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Indians Attitude To Education During And Immediately After The Indentureship Period In British Guiana (Now Guyana)

By Harry Hergash


Guyana Journal, May 2013


Over the years, the view has been perpetuated that the indentured Indians to British Guiana, now Guyana, were not keen on education for their children. Instead, they preferred to send their children to work as child labourers on the sugar plantations to earn wages to supplement the family earnings. While it is true that during and immediately after the period of indentureship, Indian parents indulged in this practice, the causative factors have often been misconstrued to fit the negative stereotype of the Indians as money grabbers. This article looks at this matter from the perspective of the Indians and their reality at the time.

The majority of the Indians worked as agricultural labourers on the sugar estates, working long hours, for little compensation, with no injury or sick benefits. In fact, most of the strikes on the sugar estates from the time of indentureship up to the Enmore martyrs' strike in 1948, which led to major political changes in the colony, involved complaints over poor wages. Out of necessity, many workers had to seek additional ways to boost their income. Often an indentured immigrant would be involved in kitchen gardening, cattle raising for milk, and rice cultivation for personal consumption while, at the same time, maintaining a regular job on the plantation that lasted from eight to ten or twelve hours per day. In such an environment, it was a matter of struggle for survival, and education for children was not a priority. Instead of attending school, children had to be engaged in tasks to help supplement the family's meagre income.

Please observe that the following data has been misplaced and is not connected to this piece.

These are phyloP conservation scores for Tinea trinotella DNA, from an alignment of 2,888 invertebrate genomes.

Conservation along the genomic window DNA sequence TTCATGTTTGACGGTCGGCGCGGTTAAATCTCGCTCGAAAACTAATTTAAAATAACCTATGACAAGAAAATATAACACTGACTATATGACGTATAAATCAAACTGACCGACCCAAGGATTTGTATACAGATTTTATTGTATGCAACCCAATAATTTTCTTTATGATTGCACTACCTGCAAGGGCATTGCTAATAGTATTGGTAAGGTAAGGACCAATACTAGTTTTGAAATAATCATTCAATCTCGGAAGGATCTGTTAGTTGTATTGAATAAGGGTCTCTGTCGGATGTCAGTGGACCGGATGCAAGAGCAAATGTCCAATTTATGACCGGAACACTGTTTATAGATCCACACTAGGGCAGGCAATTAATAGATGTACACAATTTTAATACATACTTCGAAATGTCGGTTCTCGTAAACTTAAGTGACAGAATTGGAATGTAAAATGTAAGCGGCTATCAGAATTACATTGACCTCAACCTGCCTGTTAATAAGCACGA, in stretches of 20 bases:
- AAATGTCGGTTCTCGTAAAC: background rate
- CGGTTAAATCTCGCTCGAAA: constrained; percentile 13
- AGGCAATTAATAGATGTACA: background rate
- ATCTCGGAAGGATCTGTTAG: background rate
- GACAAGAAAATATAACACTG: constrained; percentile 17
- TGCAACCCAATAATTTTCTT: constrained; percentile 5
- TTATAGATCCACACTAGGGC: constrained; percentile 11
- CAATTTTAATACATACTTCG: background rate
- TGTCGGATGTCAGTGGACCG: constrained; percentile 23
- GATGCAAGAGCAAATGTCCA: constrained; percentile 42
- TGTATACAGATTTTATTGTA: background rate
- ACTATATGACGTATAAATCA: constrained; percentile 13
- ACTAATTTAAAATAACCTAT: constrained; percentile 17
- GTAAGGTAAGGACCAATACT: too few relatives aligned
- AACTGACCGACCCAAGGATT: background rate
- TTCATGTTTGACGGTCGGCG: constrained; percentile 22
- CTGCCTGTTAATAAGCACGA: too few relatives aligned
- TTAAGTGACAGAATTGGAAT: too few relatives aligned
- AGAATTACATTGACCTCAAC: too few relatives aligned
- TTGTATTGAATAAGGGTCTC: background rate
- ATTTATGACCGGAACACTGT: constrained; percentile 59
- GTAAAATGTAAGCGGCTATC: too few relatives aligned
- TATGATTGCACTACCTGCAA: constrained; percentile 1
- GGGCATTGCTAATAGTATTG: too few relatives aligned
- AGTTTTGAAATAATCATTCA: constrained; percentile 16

The immigrants' plight is reflected in the observations of Messrs. Pillai and Tiwary, who were members of a three-person Government of (British) India delegation to the colony in 1922. Their findings are recorded by Peter Ruhoman, Centenary History of the East Indians in British Guiana 1838-1938 (Reprinted by The 150th Anniversary Committee of the Arrival of Indians in Guyana May 5, 1838). A few quotes, as reported by Ruhoman, are informative, page 83, “at the current rate of wages the debit side shows a considerable excess over the credit side and it is clear that the average earnings of a shovel-man must be raised by 80%, of a male weeder by 83% a week, before they can even make both ends meet... if the above increments were to be granted, even then the labourers could not be said to be earning a living wage, since after ten years continuous residence in the Colony they would return to their native land as paupers,” and, page 85, “...in the case of the vast majority, it may be said that they are just above the poverty line, some below and others slightly above,” and those among the lot who had succeeded in saving money had done so by “continuously stinting and starving themselves”.